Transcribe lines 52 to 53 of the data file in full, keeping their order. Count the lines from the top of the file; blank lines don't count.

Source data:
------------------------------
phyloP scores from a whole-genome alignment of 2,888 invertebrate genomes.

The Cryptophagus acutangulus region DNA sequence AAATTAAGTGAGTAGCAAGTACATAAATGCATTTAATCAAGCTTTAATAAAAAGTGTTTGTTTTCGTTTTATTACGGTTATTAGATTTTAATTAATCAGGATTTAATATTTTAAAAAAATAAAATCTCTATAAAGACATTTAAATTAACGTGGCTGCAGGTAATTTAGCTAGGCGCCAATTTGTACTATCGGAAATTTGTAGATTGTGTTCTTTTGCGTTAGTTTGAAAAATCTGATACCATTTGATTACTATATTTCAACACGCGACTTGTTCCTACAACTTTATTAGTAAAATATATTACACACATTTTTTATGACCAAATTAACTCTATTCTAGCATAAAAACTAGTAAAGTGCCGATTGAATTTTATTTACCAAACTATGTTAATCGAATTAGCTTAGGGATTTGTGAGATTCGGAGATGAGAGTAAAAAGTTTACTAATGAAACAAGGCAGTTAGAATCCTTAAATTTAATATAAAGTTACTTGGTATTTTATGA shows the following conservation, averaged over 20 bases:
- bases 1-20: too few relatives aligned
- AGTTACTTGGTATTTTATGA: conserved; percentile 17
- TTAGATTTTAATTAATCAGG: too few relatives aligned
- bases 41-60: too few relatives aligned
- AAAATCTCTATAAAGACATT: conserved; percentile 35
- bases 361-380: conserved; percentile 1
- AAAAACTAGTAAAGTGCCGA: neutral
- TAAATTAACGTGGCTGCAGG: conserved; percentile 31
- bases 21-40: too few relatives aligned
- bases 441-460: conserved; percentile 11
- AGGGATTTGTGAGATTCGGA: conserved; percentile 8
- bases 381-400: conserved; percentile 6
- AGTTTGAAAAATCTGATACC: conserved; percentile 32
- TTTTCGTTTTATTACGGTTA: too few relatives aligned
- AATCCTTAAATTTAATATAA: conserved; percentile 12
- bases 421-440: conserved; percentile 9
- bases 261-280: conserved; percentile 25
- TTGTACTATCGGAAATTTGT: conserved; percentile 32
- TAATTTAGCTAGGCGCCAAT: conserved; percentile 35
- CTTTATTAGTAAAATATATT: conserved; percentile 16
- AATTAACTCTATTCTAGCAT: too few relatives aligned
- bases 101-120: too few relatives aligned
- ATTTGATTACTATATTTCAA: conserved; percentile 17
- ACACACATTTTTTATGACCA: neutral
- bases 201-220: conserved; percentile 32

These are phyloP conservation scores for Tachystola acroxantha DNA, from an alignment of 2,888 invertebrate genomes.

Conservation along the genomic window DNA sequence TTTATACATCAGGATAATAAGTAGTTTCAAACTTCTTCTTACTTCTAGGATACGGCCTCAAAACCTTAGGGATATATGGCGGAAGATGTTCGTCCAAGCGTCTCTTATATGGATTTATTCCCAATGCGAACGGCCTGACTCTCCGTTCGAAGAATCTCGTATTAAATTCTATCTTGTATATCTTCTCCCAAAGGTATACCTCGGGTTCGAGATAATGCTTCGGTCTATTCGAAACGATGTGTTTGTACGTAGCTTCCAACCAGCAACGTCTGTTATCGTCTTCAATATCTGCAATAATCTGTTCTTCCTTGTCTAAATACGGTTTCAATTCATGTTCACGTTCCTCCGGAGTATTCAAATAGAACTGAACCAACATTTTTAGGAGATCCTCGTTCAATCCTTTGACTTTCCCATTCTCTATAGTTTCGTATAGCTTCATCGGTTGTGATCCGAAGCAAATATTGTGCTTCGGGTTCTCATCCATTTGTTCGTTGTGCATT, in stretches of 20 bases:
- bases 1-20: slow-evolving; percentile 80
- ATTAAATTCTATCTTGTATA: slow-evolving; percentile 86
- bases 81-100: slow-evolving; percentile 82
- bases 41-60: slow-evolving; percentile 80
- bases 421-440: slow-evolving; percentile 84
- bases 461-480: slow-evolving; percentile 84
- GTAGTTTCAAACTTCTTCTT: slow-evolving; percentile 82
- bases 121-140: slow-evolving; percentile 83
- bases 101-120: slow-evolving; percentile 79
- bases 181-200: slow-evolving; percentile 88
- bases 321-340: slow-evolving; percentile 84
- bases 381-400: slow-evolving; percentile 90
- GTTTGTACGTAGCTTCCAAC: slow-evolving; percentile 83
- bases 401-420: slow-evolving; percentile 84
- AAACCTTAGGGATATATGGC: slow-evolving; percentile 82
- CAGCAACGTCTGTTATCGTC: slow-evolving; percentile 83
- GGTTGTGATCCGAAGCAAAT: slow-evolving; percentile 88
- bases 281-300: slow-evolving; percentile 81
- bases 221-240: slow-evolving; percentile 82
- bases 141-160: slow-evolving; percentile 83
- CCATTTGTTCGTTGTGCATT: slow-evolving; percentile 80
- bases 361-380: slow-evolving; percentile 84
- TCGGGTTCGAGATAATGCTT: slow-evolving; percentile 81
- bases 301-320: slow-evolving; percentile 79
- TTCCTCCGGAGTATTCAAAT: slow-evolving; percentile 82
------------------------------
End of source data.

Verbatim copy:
- TCGGGTTCGAGATAATGCTT: slow-evolving; percentile 81
- bases 301-320: slow-evolving; percentile 79